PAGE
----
‘Suspend the season rather than play in empty stadiums’

We need to do everything to stop the spread of coronavirus and our sport could have some big decisions to make in the coming weeks.

We’re all aware that parts of Europe are in total lockdown and France is one of the worst affected places, with 1,784 cases at the time of writing.

As a result, Saturday’s game between Catalans Dragons and Leeds Rhinos will be played behind closed doors at the Stade Gilbert Brutus and given what’s happening, it’s a decision that has received support.

I’m not qualified to comment on the rights and wrongs of this, but is this really the best way forward?

Fans, particularly season-tickets holders, are missing out here and the club’s won’t benefit either, with the Dragons taking a huge financial hit on one of their best attended home games of the year.

No fans will attend Saturday’s Super League clash between Catalans and Leeds.

There is talk rugby league games in England will soon be played behind closed doors too and this just doesn’t sit right with me at all.

“We do our jobs for the people. If they can’t come it would make no sense without them,” Manchester City manager Pep Guardiola said yesterday.

Although his team could afford to play a full season behind closed doors, Pep has it right.

Sport is about the fans and without them, well, it’s nothing.

Rugby league doesn’t have football money, should some of our ‘lesser’ clubs lose their biggest attended home games of the season, the results could be catastrophic.

We can’t adopt the attitude of playing games just to fulfil the fixture list at this moment in time, because we will short-change everyone in the sport.

The clubs, the players and the fans all need to be considered and if games can either be played behind closed doors or not at all, then, for the moment, we should opt for the latter.

There is talk of playing more Super League games behind closed doors. Credit: News Images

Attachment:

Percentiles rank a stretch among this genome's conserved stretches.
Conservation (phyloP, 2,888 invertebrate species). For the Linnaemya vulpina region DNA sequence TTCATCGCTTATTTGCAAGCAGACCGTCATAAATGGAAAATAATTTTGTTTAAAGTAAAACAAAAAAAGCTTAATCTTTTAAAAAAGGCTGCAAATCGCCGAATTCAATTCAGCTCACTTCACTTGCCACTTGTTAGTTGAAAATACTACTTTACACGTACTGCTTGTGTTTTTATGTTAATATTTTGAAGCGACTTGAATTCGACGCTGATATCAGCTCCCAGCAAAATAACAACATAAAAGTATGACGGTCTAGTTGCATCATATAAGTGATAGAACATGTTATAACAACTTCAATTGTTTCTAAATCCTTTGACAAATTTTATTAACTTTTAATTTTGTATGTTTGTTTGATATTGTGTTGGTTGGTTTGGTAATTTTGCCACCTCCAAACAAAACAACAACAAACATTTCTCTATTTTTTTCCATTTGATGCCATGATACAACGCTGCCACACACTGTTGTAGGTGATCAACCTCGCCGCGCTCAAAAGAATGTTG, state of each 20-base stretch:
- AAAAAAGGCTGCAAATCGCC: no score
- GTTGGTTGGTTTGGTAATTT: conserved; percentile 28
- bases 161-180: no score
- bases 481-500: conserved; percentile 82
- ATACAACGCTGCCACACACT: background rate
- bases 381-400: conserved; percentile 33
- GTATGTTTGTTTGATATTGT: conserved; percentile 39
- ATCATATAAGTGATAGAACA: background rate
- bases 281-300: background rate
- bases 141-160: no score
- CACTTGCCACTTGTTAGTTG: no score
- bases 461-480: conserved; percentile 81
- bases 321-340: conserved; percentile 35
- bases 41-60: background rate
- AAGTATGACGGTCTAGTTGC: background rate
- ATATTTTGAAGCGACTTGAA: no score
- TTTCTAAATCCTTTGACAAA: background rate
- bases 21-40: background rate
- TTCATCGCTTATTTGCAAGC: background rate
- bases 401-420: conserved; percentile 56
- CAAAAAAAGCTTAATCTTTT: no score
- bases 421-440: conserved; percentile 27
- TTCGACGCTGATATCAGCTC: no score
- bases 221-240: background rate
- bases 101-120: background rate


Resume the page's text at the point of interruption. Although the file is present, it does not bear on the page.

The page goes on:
Yes, if there is a month with no rugby league, there needs to be a contingency plan in place.

Four ‘extra’ weeks in the calendar would need to be created while ensuring we don’t run the players into the ground.

There are solutions, such as playing league games alongside the Challenge Cup, especially in the latter rounds, when most teams are eliminated.

Yes, Challenge Cup Final weekend is normally a standalone fixture but, for one year only, this would have to change.

Midweek fixtures should be carefully implemented and we would have no choice but to push the Grand Final back.

It is currently scheduled for October 10th with the first international Ashes series between England and Australia on October 31st.

The 2020 Super League Grand Final is scheduled to be played on Saturday 10th October. Credit: Mark Cosgrove/News Images

We have a two-week gap there that would need to be filled and as for all it is a vital series to promote the sport, it’s not the World Cup.

Depending on approval from Manchester United, pushing the Grand Final back a week or two would create fixture space earlier in the month.

Similar changes would have to be implemented in the Championship and League One, with even more care taken with these decisions given the part-time nature of most clubs.

Yes, if the virus continues over a long period, play in empty stadiums, but for now let’s just postpone games and suspend the season if necessary.

Rugby league is nothing without the fans and we have to give them every opportunity attend games, whether that’s now or in six months’ time.

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